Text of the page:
In medical terms, inspiration means breathing in ad breathing out.  In a way, artistic inspiration is the same.  The writer (or choreographer, or painter or even corporate  strategist for that matter) has a sudden burst of creativity – the genesis of that moment might not even be discernable at the time.  We don’t always know the source of our inspiration in the moment.  We know only that something has triggered action.  So in a way, it’s like breathing in and breathing out – the creative fodder is breathed in, and the creative output is breathed out. Over the years, however, various creative individuals have had differing takes on just what it means to be inspired.

Leonard Bernstein said this: “Inspiration is wonderful when it happens, but the writer must develop an approach for the rest of the time…The wait is simply too long.”  Lesson 1: Don’t just sit back and wait for the muse to strike. Find ways to seek inspiration in the meantime.  I found this writer’s blog entry that has a laundry list of things to do to fill that gap between sudden bursts of creativity.

Picasso’s approach to the creative process is echoed by many other artists: “Inspiration exists,” he once said, “but it has to find us working.”  Lesson 2: Just get down to work.  Write about anything around you and eventually, the creative muse will strike and you’ll be inspired either to trash everything or to use it in new and innovative ways.

A glass of champagne aboard the Queen Mary 2 is an inspiration in itself!

American businessman Nolan Bushnell has been quoted as saying that “the ultimate inspiration is the deadline.”  Lesson 3: Set deadlines and stick to them.  Better yet, have someone else set them for you.  Try this:  tell your significant other or someone whose feedback on your writing you actually appreciate, and tell him or her that you’ll have a few chapters to be read in two weeks.  Even that kind of a deadline is inspirational.  Then, when you have a deadline from a publisher, you’ll know how to seek inspiration from knowing it has to get done.

So, here’s what I’m up to: I’m looking at my vacation photos and seeing what stories they hold for me.  I’m writing about a number of things in several different genres. I’m doing research on two new ideas.  I’ve told my husband that he’ll have a few more chapters for him to read in two weeks.

In the beginning…was the idea

titanic deck chair
Laurie Mireau's Titanic Deck Chair painting

When precisely does a book’s backstory begin? Does is start when the author says to herself, I should write a book about this? Does it begin when someone else says to a would-be author, You should write a book about that?  (This often happens with non-fiction, by the way.) Or is it earlier?

Is it when you come across an interesting idea? A small article in a newspaper – the one you almost didn’t read?  Is it at the moment when that little piece of paper you clipped starts to invade your thoughts – unbidden?  Is it when the would-be author finally says – not I should write a book – but I want to write this book and I’m going to write it?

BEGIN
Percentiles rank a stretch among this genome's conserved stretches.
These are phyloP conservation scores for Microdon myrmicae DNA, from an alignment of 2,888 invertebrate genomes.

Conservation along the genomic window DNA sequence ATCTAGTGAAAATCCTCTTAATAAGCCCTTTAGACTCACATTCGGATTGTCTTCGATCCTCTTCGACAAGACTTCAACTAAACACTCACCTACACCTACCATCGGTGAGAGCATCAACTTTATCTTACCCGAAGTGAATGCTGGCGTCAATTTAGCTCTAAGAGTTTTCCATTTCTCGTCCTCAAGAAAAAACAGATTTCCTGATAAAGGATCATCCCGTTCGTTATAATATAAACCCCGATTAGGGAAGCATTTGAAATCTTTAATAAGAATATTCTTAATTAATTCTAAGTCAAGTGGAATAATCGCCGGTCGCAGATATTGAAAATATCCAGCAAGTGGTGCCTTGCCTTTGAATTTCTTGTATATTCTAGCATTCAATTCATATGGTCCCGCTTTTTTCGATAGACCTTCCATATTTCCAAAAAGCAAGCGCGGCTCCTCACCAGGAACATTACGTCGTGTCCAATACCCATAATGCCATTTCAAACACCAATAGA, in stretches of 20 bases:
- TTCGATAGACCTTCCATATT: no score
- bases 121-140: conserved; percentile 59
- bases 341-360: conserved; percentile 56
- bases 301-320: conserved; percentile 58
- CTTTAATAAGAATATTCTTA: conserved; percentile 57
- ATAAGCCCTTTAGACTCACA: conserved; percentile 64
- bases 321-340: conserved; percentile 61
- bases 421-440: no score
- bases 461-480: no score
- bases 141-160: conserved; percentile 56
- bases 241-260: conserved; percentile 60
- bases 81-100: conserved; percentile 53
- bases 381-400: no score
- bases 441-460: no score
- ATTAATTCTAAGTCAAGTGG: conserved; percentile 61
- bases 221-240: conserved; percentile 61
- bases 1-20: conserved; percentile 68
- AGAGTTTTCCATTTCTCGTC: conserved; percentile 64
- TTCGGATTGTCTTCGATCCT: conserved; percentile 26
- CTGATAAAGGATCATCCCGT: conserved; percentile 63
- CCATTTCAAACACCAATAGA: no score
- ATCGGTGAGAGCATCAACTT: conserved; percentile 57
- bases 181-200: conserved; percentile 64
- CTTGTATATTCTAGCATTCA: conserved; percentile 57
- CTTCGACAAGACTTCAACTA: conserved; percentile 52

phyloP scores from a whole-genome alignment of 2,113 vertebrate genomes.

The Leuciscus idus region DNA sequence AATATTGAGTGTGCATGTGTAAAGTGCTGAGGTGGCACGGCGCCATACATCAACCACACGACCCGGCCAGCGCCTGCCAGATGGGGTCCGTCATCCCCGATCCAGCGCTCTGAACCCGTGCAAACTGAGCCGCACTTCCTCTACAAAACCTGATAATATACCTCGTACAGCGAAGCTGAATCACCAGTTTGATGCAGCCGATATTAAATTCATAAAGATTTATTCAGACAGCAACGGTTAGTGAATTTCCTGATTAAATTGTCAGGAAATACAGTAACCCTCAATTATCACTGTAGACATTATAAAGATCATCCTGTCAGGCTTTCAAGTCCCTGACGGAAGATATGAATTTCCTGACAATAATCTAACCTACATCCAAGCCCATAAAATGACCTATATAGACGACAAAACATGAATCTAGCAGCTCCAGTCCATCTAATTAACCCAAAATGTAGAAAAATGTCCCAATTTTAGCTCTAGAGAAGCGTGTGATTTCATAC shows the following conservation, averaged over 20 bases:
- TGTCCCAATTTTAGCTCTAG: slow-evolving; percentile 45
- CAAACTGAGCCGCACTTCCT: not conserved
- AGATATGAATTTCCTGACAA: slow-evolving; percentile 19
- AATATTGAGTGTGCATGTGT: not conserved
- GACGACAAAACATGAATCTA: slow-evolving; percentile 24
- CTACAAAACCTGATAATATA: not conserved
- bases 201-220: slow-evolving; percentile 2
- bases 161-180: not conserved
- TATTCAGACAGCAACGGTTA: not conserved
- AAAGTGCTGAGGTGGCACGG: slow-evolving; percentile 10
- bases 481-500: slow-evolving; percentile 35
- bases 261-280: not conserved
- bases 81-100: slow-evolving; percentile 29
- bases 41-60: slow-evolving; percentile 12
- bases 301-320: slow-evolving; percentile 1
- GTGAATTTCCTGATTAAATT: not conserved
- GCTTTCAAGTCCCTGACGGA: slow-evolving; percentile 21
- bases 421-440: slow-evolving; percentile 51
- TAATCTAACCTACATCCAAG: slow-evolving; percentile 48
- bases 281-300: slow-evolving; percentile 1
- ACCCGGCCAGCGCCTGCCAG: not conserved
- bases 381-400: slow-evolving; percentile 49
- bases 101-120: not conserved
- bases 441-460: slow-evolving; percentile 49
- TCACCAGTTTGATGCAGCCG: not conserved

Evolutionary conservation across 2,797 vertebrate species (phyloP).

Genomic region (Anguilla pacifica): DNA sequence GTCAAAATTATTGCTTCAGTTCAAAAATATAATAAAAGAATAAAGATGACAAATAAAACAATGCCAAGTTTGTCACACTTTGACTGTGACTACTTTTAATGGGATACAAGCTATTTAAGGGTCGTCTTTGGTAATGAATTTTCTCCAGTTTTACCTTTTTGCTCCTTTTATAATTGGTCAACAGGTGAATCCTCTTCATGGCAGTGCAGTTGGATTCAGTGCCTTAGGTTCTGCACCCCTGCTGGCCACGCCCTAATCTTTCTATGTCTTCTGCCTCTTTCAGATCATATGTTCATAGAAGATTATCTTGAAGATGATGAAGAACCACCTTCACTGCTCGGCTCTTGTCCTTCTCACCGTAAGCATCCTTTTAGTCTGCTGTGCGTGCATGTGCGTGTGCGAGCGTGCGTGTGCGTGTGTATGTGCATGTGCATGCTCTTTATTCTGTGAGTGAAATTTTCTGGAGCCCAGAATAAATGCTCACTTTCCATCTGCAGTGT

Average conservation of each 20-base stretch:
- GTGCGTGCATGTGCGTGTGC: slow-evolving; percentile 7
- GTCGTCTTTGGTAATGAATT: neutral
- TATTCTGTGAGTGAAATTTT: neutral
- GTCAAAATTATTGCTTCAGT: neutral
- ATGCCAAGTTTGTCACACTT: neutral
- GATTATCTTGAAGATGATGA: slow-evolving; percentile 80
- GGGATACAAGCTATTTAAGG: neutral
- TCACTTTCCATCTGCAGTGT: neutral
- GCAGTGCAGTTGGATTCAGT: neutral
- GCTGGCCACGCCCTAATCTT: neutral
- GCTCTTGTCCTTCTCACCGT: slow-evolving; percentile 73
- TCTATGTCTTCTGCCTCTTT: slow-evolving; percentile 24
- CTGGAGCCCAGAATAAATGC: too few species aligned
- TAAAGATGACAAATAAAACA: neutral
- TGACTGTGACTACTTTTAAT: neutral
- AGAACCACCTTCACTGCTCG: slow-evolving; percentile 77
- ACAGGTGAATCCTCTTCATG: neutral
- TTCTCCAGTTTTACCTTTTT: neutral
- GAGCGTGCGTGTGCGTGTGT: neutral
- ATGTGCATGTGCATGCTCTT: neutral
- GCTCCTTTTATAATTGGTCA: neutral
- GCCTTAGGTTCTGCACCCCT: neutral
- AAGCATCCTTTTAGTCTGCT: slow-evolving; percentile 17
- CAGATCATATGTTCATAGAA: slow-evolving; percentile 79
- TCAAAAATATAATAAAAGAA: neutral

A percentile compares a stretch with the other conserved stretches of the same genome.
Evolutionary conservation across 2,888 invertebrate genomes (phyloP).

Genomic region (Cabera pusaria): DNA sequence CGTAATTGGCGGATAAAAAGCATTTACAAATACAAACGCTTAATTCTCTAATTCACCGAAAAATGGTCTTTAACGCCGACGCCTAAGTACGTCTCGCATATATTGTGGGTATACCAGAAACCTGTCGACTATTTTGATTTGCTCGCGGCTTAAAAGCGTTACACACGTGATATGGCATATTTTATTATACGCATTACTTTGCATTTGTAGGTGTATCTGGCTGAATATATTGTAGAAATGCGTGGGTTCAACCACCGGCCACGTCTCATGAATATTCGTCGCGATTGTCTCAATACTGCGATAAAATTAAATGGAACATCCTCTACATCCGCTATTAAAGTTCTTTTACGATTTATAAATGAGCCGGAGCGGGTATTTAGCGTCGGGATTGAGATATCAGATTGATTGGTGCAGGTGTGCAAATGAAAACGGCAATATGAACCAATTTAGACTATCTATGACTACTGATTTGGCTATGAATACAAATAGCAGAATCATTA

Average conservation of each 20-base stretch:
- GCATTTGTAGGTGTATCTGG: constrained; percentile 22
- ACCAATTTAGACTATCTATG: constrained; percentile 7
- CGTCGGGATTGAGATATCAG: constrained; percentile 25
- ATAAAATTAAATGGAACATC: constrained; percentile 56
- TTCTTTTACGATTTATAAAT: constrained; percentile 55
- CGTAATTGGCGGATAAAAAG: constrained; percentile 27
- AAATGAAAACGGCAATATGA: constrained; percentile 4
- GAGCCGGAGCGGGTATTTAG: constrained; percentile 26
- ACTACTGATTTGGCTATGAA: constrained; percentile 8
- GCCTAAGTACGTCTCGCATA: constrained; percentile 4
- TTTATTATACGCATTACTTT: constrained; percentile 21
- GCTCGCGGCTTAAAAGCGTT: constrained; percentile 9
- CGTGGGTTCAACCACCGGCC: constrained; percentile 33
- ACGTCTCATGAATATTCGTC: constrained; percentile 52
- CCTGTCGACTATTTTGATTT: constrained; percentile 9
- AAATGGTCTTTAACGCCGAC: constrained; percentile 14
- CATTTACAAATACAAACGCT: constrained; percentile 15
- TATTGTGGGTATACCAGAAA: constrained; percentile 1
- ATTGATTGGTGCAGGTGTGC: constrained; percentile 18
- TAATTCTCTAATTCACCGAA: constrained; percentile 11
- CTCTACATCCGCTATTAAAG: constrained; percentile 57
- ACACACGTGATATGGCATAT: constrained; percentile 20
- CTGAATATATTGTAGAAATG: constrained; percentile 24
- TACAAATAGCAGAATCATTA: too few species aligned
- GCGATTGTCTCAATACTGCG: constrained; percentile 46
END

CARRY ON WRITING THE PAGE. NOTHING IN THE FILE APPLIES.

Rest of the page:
This issue of the germination of an idea was in the forefront of my mind earlier this week when I pulled my car up in front of the studio/home of a local watercolor artist here in Halifax.  A month ago I’d never heard of Laurie Mireau.  But since the day that my husband, who had met her about a month ago, came home with a brochure about her artwork, I had been haunted by one of the pieces featured.  The piece was a stark watercolor painting of a deck chair from the doomed ocean liner – Titanic.  Titanic has a strong connection to Halifax.  Although the ocean liner went down  closer to Newfoundland than to Nova Scotia, a number of the bodies of those who perished here brought to Halifax and are buried in a cemetery in the city.  Add onto that the fact that there is a truly fascinating exhibit at the Maritime Museum of the Atlantic and you have a storied port city that is part of the tragedy.

But there has always been something iconic about that single deck chair – the real  one that is on exhibit at the museum, as well as the replica that is for you to sit in and let your imagination run.  You lean back, your head just below the star symbolizing the White Star Line.  You close your eyes – and suddenly you’re there, on her deck.  You can smell the ocean.  You can hear the clicking of heels on the deck – no deck shoes in those days.  At least that’s how it is for me.  In any case, when I saw that thumbnail of Laurie’s painting, I had to have it.

First, I had to find out if she still had the original.  I didn’t want a print – only the original would do.  So, I contacted her and she managed to find it.  When she asked me about why I was interested, I spewed out an entire story about the deck chair, a painting that I’d seen and photographed on the wall of a bar on a cruise ship a couple of years ago and how I had an idea for a book set in about the 1920’s or ‘30’s – on a transatlantic voyage.  (No doubt she thought it was too much information!)  To tell you the truth, I didn’t have much of an idea, but it occurred to me that  the idea was germinating.  I had the distinct feeling that this might just be the beginning of a backstory for a new book that I’d write in the coming years.

gloria
My ocean-going character

It doesn’t take much to get my mind rolling.  The new book whose cover you looked at in last week’s post all started when I stumbled upon an academic article in an early music journal calling into question the  widely-held belief that St. Hildegard of Bingen, a 12th century Catholic mystic, writer, healer, composer actually knew enough about music to compose the 77 songs attributed to her.  I started thinking: if she didn’t, then who might have?

See, that’s all it takes for a backstory to start. I suppose the fact that next Wednesday I’ll be stepping onto the deck of the Queen Mary 2 in Southampton in the UK to take that transatlantic voyage to New York might have contributed to the story. I’ll let you know. (Two weeks holiday now!  See you in 14 sleeps as my hair stylist says.)